Monday, January 7, 2008

This is who we are: the wide shot.

According to, these are the people who live in Roxbury:

"1. Foreign-born Urbanites - Foreign-born individuals who live in city.
2. Immigrant Blues - Low-income, foreign-language-speaking urbanites.
3. College Life - Students in higher education. These individuals are enrolled in college or graduate school."

And this is why they’re unique:

"• They tend to have high rent compared to income.
• There's a larger concentration of wealthy retirees.
• They walk to work."

A similar search on the site for Jamaica Plain, an adjacent neighborhood yielded these results for type and uniqueness:

"1. Non-native Newbies - Foreign-born individuals who just moved to U.S.
2. Power Singles - High-income urban singles.
3. Immigrant Blues - Low-income, foreign-language-speaking urbanites."

Boston residents are unique because:

"• A larger number have earned bachelor's degrees.
• They get to work by bus.
• They tend to have high rent compared to income."

Zillow curiously listed JP as Boston when it, like Roxbury, is a neighborhood of Boston.

The College Life category can undoubtedly be attributed to the student population of the Mission Hill section of Roxbury. There aren’t many college kids in Fort Hill although that seems to be shifting slightly. And unfortunately. This is a neighborhood in transition and neighborhood transition in Boston tends towards transitioning the working people who have lived in the neighborhood elsewhere as developments and rents go up. Gentrification is the cleaner word for it.
Back to zillow: Why Immigrant Blues? Isn’t it an adventurous and even joyful, if difficult, thing to be an immigrant because you’re escaping whatever it is you’ve fled and you’ve got a whole new life in front of you? And if that characterization is slightly too Pollyanna-ish, Immigrant Blues has unclear negative connotations but it’s a good guess that the blues is related to being low-income. Or maybe zillow subscribes to the idea that poor and happy couldn't possibly go together.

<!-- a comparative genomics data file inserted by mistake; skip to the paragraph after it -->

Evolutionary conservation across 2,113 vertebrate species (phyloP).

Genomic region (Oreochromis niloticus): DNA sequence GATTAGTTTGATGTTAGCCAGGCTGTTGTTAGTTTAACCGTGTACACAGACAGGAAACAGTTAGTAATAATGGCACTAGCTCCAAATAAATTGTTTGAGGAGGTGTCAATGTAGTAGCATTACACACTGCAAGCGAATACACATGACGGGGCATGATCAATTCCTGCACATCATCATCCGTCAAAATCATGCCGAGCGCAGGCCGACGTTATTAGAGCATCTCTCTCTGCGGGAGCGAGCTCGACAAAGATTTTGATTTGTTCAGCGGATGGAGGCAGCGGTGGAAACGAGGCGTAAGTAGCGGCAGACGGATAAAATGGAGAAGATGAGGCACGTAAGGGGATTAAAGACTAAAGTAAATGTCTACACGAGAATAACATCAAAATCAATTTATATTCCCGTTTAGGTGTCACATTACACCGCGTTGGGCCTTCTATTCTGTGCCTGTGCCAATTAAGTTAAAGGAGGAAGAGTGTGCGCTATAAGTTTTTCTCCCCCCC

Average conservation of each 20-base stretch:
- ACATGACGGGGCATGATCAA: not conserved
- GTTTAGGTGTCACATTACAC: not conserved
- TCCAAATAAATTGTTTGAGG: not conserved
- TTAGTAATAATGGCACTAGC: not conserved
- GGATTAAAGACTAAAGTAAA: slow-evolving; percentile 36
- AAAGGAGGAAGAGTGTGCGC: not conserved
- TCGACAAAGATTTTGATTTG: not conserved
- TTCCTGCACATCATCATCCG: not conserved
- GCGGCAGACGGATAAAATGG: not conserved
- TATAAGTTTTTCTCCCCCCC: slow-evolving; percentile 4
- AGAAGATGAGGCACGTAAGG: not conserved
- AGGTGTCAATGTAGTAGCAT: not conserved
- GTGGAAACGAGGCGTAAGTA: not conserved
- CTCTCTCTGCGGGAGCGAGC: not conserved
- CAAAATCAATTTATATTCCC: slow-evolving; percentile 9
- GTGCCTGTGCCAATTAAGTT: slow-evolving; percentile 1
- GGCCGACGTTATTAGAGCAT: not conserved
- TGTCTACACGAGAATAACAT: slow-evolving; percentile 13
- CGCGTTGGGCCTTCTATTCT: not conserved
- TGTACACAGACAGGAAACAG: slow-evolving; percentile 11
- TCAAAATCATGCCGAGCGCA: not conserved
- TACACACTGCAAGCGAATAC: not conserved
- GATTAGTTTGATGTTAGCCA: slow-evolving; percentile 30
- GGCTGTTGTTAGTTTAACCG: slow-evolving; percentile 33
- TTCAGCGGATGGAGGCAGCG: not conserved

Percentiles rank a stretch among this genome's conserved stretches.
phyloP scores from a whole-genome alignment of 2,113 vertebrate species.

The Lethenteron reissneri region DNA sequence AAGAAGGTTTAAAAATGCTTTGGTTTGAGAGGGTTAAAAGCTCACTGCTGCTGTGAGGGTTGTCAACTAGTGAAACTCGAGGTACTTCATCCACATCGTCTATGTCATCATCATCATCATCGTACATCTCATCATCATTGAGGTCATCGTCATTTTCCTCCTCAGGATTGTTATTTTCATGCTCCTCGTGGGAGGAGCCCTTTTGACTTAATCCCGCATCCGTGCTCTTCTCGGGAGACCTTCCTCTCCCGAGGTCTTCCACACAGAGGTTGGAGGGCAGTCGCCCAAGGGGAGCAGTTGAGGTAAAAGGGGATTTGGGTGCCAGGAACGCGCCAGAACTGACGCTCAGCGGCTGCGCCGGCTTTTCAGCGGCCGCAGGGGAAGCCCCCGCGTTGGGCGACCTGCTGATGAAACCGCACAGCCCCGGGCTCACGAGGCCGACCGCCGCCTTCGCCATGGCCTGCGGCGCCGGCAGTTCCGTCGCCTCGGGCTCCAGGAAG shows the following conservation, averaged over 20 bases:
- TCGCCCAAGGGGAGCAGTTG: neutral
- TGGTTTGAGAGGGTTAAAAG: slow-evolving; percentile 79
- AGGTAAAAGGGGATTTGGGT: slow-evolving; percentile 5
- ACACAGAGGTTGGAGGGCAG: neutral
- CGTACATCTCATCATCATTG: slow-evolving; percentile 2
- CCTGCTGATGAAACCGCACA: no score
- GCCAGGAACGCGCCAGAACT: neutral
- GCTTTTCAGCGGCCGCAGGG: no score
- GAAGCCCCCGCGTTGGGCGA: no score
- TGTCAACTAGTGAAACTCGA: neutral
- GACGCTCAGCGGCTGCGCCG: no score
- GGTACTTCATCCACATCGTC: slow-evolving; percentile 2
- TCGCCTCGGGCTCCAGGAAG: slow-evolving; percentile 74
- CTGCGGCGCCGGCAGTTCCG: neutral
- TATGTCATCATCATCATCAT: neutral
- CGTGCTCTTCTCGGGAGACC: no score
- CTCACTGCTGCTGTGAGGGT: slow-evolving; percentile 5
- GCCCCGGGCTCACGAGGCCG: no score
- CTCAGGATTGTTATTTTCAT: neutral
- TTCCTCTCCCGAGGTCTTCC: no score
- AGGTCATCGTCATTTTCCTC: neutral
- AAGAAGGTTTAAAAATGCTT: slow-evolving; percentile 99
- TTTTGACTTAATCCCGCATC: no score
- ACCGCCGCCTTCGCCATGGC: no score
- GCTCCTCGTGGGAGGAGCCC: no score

No one who lives here can dispute that Boston residents are unique because of their high rent to income ratio but do we get carbon credits for all that walking and riding the bus to work?

Zillow derived their categories this way:
For who lives here
"About These Groups
The information in this section was derived from analysis of data (such as age, occupation, and income) from the 2000 U.S. Census. Using segmentation methods, our analysts created groupings based on the demographic and socioeconomic composition of each city and neighborhood."
And for what distinguishes them from surrounding areas:
"Based on census data, a larger number of this area's residents have these characteristics when compared to the people in surrounding areas. In other words, the characteristics listed in this section are what make the people who live here unique."

A great site for perusing real estate listings anywhere in the country (if anyone has the fortitude to do that these days) , zillow offers a slightly antiseptic view of Roxbury but that, too, has its merit.

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